Based on solidity’s calldata (in the context of calldata vs storage, not to be confused with other meaning of calldata) the structure of

foo(uint x, string s, bytes extraData);

based on the encoding rule: function_selector(f) enc((a_1, ..., a_n))

will be a concatenation of

  • d1. method selector = keccak256("foo(uint256,string,bytes)")[0:3]
  • d2. encoded uint x which is x
  • offsetOfD3 for location of d3
  • offsetOfD4 for location of d4
  • d3. encoded string s which is padded32(length(s)) || uint256 of each bytes of s's content
  • d4 encoded bytes extraData which is extraData's length per 32bytes || content of extraData padded last one to full 32bytes

The overall becomes d1 || d2 || offsetOfD3 || offsetOfD4 || d3 || d4.

(Updated with frangio’s correction.)

This is not correct. In the simplest case, the encoding will be:

d1 || d2 || X || Y || d3 || d4
                      ^X    ^Y

With X and Y the offsets where d3 and d4 respectively start.

Although this is the canonical encoding that Solidity will produce, the decoding routines support other non-canonical encodings such as:

d1 || d2 || X || Y || d4 || d3
                      ^Y    ^X

As a consequence, it is not possible to predict the location of a dynamic bytes type in calldata.

Oh, you are right. Thanks for the correction, yes there are offset X and Y to indicate place of such dynamic types in tail parts.

You made a very good point that I didn’t think of when drafting this EIP, which is with non-canonical encoding, it’s possible to even have reverse location of bytes, or some trick in having overlaps for different data fields (maybe, due to malicious TX or for saving gas cost maybe?). So there is no guarantee of last bytes being physically last one.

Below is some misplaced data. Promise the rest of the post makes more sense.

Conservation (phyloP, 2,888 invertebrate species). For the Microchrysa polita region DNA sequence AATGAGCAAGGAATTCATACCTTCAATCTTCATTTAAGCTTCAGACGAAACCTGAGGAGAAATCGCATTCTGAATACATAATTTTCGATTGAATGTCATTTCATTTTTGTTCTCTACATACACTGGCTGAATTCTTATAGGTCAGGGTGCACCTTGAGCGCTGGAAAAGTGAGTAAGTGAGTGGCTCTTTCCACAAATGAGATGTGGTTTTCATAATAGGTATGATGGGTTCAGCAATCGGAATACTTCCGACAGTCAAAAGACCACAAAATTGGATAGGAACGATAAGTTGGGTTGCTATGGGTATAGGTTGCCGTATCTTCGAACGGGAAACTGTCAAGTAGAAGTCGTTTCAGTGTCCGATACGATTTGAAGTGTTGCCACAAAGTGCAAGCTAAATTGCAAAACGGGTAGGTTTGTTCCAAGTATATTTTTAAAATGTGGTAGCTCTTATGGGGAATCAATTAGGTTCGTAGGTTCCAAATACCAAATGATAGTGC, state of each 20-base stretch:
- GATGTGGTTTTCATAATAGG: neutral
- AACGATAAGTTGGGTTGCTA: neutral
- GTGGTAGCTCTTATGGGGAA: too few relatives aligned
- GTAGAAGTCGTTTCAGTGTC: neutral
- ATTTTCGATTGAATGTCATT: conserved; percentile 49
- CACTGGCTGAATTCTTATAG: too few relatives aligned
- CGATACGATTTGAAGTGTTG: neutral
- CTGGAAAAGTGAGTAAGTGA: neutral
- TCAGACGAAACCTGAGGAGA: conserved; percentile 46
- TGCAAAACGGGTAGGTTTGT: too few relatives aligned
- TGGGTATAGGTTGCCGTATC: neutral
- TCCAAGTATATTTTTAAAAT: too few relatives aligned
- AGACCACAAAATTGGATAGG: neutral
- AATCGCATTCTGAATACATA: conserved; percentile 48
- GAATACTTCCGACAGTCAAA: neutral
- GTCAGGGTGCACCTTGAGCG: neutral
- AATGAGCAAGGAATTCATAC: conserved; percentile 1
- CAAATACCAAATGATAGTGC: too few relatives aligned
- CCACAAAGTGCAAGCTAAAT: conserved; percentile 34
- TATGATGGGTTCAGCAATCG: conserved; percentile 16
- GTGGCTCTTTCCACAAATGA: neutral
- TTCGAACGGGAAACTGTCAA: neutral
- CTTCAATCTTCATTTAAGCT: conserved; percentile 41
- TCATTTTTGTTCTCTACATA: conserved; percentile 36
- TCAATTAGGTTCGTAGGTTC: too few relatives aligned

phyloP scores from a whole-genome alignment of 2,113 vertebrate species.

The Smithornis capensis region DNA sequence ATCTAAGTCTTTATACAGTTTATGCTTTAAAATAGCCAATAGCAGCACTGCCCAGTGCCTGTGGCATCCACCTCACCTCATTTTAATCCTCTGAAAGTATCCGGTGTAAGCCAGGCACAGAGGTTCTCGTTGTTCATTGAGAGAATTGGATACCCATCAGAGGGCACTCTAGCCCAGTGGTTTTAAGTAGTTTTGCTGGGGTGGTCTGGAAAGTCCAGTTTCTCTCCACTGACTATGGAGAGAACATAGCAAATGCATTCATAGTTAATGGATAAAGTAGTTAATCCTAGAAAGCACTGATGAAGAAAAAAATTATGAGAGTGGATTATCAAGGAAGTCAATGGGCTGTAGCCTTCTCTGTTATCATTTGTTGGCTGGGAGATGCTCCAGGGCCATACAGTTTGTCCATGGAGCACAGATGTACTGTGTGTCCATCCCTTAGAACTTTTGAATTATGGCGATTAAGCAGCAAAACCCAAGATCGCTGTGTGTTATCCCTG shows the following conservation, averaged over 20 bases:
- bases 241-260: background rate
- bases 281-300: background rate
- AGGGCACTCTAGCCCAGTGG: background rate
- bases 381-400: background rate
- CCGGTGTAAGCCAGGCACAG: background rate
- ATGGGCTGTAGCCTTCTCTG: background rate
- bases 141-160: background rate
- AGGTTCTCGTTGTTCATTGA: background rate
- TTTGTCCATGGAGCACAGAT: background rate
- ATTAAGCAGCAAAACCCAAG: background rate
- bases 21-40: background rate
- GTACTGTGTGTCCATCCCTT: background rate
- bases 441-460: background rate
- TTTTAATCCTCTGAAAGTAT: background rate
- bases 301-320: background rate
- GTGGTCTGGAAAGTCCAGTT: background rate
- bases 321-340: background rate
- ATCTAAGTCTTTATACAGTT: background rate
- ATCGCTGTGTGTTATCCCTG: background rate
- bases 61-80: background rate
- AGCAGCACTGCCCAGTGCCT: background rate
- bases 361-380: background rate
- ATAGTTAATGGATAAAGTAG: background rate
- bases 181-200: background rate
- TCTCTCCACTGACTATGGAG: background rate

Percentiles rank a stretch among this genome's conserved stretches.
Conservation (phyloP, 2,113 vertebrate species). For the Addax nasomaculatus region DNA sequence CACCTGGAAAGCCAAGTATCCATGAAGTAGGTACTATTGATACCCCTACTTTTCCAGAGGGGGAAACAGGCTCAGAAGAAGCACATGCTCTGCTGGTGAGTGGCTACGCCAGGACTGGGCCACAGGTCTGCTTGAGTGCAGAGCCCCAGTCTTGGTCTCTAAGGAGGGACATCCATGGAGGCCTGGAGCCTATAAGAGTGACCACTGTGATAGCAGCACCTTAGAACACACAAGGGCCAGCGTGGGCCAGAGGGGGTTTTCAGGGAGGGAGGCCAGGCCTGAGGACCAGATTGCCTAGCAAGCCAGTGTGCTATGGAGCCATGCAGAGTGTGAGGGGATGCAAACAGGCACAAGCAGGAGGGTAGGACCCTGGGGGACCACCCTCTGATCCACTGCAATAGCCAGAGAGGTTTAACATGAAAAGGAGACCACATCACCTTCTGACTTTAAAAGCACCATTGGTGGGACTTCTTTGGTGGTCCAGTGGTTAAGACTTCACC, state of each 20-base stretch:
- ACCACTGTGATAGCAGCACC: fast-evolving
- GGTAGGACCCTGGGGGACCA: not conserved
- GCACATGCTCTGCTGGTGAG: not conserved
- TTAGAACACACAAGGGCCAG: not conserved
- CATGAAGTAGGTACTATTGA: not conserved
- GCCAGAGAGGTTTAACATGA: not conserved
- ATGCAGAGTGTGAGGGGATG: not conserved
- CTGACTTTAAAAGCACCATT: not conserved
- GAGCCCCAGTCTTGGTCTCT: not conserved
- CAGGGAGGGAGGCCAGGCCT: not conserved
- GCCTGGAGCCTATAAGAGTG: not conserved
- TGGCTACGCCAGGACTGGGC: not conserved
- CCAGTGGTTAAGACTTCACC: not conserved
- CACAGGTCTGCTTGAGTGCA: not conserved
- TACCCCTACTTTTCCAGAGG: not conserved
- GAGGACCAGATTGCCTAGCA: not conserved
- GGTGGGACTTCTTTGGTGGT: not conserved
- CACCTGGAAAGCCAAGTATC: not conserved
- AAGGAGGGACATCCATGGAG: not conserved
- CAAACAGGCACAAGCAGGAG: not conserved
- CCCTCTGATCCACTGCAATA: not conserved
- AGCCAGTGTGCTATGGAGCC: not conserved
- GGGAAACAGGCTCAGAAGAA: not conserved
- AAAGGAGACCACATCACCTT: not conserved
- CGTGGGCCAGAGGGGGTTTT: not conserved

This fact you point out did weaken one of the rationales for mandating extraData as last one so the remaining rationale is majorly due to conventions.

For non-canonical encoded contract this could be even a potential security issue if interacting clients/contract assumes so. An action item for me is to think of how to add this as a security considerations. I will send a PR.

I appreciate your feedback and let me know if there are other advice.

Given this, I think the justification for this ERC has lost a lot of weight. I’m not sure that I see the point in standardizing this.

@frangio If there is no value of this standard, this EIP could just get ignored and quietly stay in the corner.

I hold the views that there are still many features that could utilize EIP-5750 and demonstrating having an extension field have a lot of benefits. I am working on a few ideas that actually requires EIP-5750 and will invite/notify you to review when those are ready for reviews.


EIP-5453 is an example why I think this EIP-5750 is useful

See reference implementation


EIP-5750 opens up all sorts of extensionability, e.g.

  1. Supplying salt with EIP-5732 Commit Service for Commit-Reveal scheme
  2. Supplying endorsement for same-TX permit using EIP-5453, or in separate TX by ERC-2612 or ERC-4494
  3. Avoid the limitation of EIP-1271 which is being solved by Add EIP-6066: Signature Validation Method for NFTs by boyuanx · Pull Request #6066 · ethereum/EIPs · GitHub
  4. Avoid the limitation of original domain separator lacking “extensions” in EIP-712 being addressed by EIP-5267: Retrieval of EIP-712 domain which is proposing an uint256[] extensions

Let’s continue the discussion on EIP-5750.

I think you misinterpreted this. EIP-712 is already extensible. It says:

Future extensions to this standard can add new fields with new user-agent behaviour constraints. User-agents are free to use the provided information to inform/warn users or refuse signing. Dapp implementers should not add private fields, new fields should be proposed through the EIP process.

The uint[] extensions in EIP-5267 is just a manifestation of this existing bit of the spec.

I think this serves to exemplify why I think this EIP’s approach to extensibility doesn’t work. EIP-712 and EIP-5267 are extensible through the extensions array, but the difference is that the EIP gives the array a specific semantics. It says “for each integer N in the array there will be additional fields defined in EIP-N, which is expected to specify how to retrieve their values”.